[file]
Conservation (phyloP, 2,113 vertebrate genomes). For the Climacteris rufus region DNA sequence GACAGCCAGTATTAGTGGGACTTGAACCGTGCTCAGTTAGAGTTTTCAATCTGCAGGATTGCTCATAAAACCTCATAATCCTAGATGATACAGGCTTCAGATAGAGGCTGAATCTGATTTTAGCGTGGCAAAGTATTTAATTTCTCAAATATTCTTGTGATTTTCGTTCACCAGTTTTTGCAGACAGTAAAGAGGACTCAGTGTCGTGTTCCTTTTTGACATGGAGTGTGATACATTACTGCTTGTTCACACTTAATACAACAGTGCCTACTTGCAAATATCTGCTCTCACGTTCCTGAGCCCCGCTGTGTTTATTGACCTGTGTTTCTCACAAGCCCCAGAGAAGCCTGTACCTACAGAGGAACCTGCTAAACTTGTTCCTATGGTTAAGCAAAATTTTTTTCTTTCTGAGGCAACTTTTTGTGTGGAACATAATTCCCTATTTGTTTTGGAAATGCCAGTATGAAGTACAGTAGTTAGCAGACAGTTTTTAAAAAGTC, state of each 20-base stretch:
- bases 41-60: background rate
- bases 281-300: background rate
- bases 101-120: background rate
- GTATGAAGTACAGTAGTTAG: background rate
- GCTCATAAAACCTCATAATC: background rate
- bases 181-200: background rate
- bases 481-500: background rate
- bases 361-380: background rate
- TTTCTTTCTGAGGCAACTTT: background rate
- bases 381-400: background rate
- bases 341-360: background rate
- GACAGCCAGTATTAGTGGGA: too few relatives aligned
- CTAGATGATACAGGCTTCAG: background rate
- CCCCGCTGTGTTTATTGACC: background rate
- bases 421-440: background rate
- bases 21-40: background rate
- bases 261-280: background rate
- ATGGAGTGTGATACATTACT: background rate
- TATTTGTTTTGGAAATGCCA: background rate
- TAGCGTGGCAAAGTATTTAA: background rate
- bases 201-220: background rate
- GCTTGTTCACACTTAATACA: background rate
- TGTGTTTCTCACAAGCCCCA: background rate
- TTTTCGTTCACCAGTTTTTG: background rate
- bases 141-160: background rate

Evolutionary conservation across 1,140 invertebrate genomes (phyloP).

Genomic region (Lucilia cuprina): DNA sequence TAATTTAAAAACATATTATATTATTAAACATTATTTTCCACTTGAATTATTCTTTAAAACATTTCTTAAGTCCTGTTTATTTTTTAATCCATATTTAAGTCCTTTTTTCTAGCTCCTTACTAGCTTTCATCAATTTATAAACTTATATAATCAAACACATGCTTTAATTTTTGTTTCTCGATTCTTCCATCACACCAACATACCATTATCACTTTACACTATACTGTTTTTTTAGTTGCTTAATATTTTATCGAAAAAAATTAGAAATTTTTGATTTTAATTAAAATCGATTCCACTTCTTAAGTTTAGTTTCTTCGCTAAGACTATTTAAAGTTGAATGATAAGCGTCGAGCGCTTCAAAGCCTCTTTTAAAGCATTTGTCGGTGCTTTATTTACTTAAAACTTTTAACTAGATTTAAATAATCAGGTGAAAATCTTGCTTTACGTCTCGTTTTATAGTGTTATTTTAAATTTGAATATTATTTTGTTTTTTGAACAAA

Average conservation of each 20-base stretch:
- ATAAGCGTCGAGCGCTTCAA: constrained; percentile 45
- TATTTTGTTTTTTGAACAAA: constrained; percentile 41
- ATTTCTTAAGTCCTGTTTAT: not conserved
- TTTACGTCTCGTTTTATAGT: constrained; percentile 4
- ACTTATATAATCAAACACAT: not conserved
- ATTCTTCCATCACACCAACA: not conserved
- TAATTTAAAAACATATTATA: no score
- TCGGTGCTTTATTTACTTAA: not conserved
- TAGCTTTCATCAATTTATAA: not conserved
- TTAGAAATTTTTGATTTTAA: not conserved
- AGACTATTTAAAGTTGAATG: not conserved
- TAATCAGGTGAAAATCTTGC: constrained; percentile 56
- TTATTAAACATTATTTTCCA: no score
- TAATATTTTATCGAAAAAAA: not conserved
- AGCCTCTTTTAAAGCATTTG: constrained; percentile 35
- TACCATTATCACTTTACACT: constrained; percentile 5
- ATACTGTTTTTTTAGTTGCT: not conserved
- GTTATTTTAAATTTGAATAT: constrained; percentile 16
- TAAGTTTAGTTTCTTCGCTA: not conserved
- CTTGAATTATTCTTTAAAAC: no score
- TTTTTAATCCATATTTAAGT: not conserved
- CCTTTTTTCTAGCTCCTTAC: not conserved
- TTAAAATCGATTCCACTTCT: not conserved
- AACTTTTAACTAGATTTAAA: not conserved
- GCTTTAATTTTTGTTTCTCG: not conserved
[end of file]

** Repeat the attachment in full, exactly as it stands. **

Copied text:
Conservation (phyloP, 2,113 vertebrate genomes). For the Climacteris rufus region DNA sequence GACAGCCAGTATTAGTGGGACTTGAACCGTGCTCAGTTAGAGTTTTCAATCTGCAGGATTGCTCATAAAACCTCATAATCCTAGATGATACAGGCTTCAGATAGAGGCTGAATCTGATTTTAGCGTGGCAAAGTATTTAATTTCTCAAATATTCTTGTGATTTTCGTTCACCAGTTTTTGCAGACAGTAAAGAGGACTCAGTGTCGTGTTCCTTTTTGACATGGAGTGTGATACATTACTGCTTGTTCACACTTAATACAACAGTGCCTACTTGCAAATATCTGCTCTCACGTTCCTGAGCCCCGCTGTGTTTATTGACCTGTGTTTCTCACAAGCCCCAGAGAAGCCTGTACCTACAGAGGAACCTGCTAAACTTGTTCCTATGGTTAAGCAAAATTTTTTTCTTTCTGAGGCAACTTTTTGTGTGGAACATAATTCCCTATTTGTTTTGGAAATGCCAGTATGAAGTACAGTAGTTAGCAGACAGTTTTTAAAAAGTC, state of each 20-base stretch:
- bases 41-60: background rate
- bases 281-300: background rate
- bases 101-120: background rate
- GTATGAAGTACAGTAGTTAG: background rate
- GCTCATAAAACCTCATAATC: background rate
- bases 181-200: background rate
- bases 481-500: background rate
- bases 361-380: background rate
- TTTCTTTCTGAGGCAACTTT: background rate
- bases 381-400: background rate
- bases 341-360: background rate
- GACAGCCAGTATTAGTGGGA: too few relatives aligned
- CTAGATGATACAGGCTTCAG: background rate
- CCCCGCTGTGTTTATTGACC: background rate
- bases 421-440: background rate
- bases 21-40: background rate
- bases 261-280: background rate
- ATGGAGTGTGATACATTACT: background rate
- TATTTGTTTTGGAAATGCCA: background rate
- TAGCGTGGCAAAGTATTTAA: background rate
- bases 201-220: background rate
- GCTTGTTCACACTTAATACA: background rate
- TGTGTTTCTCACAAGCCCCA: background rate
- TTTTCGTTCACCAGTTTTTG: background rate
- bases 141-160: background rate

Evolutionary conservation across 1,140 invertebrate genomes (phyloP).

Genomic region (Lucilia cuprina): DNA sequence TAATTTAAAAACATATTATATTATTAAACATTATTTTCCACTTGAATTATTCTTTAAAACATTTCTTAAGTCCTGTTTATTTTTTAATCCATATTTAAGTCCTTTTTTCTAGCTCCTTACTAGCTTTCATCAATTTATAAACTTATATAATCAAACACATGCTTTAATTTTTGTTTCTCGATTCTTCCATCACACCAACATACCATTATCACTTTACACTATACTGTTTTTTTAGTTGCTTAATATTTTATCGAAAAAAATTAGAAATTTTTGATTTTAATTAAAATCGATTCCACTTCTTAAGTTTAGTTTCTTCGCTAAGACTATTTAAAGTTGAATGATAAGCGTCGAGCGCTTCAAAGCCTCTTTTAAAGCATTTGTCGGTGCTTTATTTACTTAAAACTTTTAACTAGATTTAAATAATCAGGTGAAAATCTTGCTTTACGTCTCGTTTTATAGTGTTATTTTAAATTTGAATATTATTTTGTTTTTTGAACAAA

Average conservation of each 20-base stretch:
- ATAAGCGTCGAGCGCTTCAA: constrained; percentile 45
- TATTTTGTTTTTTGAACAAA: constrained; percentile 41
- ATTTCTTAAGTCCTGTTTAT: not conserved
- TTTACGTCTCGTTTTATAGT: constrained; percentile 4
- ACTTATATAATCAAACACAT: not conserved
- ATTCTTCCATCACACCAACA: not conserved
- TAATTTAAAAACATATTATA: no score
- TCGGTGCTTTATTTACTTAA: not conserved
- TAGCTTTCATCAATTTATAA: not conserved
- TTAGAAATTTTTGATTTTAA: not conserved
- AGACTATTTAAAGTTGAATG: not conserved
- TAATCAGGTGAAAATCTTGC: constrained; percentile 56
- TTATTAAACATTATTTTCCA: no score
- TAATATTTTATCGAAAAAAA: not conserved
- AGCCTCTTTTAAAGCATTTG: constrained; percentile 35
- TACCATTATCACTTTACACT: constrained; percentile 5
- ATACTGTTTTTTTAGTTGCT: not conserved
- GTTATTTTAAATTTGAATAT: constrained; percentile 16
- TAAGTTTAGTTTCTTCGCTA: not conserved
- CTTGAATTATTCTTTAAAAC: no score
- TTTTTAATCCATATTTAAGT: not conserved
- CCTTTTTTCTAGCTCCTTAC: not conserved
- TTAAAATCGATTCCACTTCT: not conserved
- AACTTTTAACTAGATTTAAA: not conserved
- GCTTTAATTTTTGTTTCTCG: not conserved